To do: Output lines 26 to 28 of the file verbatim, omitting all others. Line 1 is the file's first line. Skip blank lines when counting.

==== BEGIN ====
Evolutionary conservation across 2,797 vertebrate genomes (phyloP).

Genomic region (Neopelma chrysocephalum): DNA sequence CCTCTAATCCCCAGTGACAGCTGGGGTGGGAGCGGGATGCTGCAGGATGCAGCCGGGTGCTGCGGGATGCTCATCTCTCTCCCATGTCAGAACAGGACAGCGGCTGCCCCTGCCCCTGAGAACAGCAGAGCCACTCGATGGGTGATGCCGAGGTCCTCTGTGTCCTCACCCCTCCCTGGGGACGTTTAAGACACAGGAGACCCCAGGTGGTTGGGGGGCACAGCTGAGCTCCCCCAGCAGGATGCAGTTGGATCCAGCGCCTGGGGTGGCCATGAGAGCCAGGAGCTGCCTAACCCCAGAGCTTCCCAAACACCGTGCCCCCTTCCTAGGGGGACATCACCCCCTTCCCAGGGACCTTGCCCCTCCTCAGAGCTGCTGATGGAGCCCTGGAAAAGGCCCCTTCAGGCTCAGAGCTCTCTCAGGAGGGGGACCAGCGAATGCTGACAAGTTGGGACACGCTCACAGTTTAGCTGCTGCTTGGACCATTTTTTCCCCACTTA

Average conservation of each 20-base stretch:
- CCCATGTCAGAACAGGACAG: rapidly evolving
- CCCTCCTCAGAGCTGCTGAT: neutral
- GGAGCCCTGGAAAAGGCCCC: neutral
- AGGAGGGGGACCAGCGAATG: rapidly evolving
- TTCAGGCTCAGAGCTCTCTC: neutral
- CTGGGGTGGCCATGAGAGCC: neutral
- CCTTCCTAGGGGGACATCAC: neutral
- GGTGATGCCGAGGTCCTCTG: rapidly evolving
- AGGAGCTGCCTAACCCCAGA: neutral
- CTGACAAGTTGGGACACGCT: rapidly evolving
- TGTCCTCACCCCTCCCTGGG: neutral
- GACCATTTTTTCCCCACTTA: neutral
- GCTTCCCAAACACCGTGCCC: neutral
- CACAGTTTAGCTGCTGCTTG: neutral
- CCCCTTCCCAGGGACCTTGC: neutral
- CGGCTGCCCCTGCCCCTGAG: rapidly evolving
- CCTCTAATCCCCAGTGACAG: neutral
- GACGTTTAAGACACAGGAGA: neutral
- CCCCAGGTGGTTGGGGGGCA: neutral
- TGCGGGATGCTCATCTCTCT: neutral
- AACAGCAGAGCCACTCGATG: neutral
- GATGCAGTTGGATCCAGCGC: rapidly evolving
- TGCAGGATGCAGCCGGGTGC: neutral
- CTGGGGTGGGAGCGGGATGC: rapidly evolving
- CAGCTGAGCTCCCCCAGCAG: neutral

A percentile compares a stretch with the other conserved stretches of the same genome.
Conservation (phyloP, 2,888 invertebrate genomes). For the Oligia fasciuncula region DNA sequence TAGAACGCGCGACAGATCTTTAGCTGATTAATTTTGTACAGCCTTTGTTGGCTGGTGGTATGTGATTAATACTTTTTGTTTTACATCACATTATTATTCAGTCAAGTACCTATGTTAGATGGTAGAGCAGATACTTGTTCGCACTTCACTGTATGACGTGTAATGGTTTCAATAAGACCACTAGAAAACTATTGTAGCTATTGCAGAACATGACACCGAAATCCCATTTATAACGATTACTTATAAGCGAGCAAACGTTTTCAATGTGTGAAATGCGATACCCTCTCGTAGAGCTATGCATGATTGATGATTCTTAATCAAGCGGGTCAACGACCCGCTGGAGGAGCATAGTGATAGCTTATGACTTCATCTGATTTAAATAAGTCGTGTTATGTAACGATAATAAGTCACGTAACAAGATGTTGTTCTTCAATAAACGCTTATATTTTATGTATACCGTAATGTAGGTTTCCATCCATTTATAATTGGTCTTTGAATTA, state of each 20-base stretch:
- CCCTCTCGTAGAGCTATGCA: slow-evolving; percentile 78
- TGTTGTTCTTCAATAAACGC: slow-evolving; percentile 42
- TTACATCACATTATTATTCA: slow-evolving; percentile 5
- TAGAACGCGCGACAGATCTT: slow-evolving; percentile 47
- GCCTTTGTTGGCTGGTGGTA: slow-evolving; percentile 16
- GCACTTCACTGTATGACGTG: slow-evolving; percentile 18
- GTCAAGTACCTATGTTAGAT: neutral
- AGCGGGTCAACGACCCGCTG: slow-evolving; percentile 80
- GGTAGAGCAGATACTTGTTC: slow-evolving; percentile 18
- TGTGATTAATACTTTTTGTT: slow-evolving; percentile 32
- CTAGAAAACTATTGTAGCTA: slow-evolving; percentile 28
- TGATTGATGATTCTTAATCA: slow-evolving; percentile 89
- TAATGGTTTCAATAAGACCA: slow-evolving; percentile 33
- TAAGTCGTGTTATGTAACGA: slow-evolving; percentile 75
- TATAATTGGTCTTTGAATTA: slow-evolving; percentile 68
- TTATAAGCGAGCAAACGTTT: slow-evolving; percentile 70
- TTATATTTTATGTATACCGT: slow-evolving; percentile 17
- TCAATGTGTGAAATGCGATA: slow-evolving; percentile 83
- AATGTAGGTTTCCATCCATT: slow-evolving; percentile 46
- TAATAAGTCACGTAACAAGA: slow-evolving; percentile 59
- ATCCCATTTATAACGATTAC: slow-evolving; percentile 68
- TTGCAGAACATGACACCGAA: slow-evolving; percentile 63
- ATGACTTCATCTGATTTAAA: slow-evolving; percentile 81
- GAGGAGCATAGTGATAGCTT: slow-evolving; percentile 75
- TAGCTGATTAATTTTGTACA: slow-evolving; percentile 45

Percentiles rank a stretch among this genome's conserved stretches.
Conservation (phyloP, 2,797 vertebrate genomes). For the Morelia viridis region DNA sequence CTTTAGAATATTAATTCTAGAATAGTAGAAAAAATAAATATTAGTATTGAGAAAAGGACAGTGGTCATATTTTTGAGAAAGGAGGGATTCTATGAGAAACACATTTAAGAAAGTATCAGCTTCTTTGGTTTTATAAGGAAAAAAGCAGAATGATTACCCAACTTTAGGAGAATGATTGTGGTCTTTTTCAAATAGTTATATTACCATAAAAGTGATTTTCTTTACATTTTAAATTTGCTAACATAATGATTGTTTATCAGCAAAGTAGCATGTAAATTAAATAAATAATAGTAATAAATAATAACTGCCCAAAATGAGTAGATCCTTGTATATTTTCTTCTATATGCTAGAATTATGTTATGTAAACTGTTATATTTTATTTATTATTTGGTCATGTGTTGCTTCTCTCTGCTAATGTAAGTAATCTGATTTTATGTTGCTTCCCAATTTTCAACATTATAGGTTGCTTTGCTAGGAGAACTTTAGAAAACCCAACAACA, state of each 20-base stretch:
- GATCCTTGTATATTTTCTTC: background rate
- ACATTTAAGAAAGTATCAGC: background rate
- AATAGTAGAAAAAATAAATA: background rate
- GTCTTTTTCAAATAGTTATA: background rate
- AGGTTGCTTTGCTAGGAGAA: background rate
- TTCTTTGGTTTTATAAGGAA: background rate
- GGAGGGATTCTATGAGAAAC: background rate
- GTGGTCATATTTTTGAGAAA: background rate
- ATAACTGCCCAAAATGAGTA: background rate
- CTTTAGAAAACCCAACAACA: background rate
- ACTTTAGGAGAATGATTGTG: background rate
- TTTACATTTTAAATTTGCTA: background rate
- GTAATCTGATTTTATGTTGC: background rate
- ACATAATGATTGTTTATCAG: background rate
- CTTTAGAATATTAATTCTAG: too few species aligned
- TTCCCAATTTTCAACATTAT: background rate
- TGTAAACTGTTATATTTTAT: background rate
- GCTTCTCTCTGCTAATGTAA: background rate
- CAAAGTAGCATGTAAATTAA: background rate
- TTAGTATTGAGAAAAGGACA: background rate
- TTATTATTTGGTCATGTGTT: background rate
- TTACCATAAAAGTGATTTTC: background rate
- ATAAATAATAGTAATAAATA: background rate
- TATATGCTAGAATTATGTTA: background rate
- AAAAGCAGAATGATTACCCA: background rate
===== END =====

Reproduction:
- TGCAGGATGCAGCCGGGTGC: neutral
- CTGGGGTGGGAGCGGGATGC: rapidly evolving
- CAGCTGAGCTCCCCCAGCAG: neutral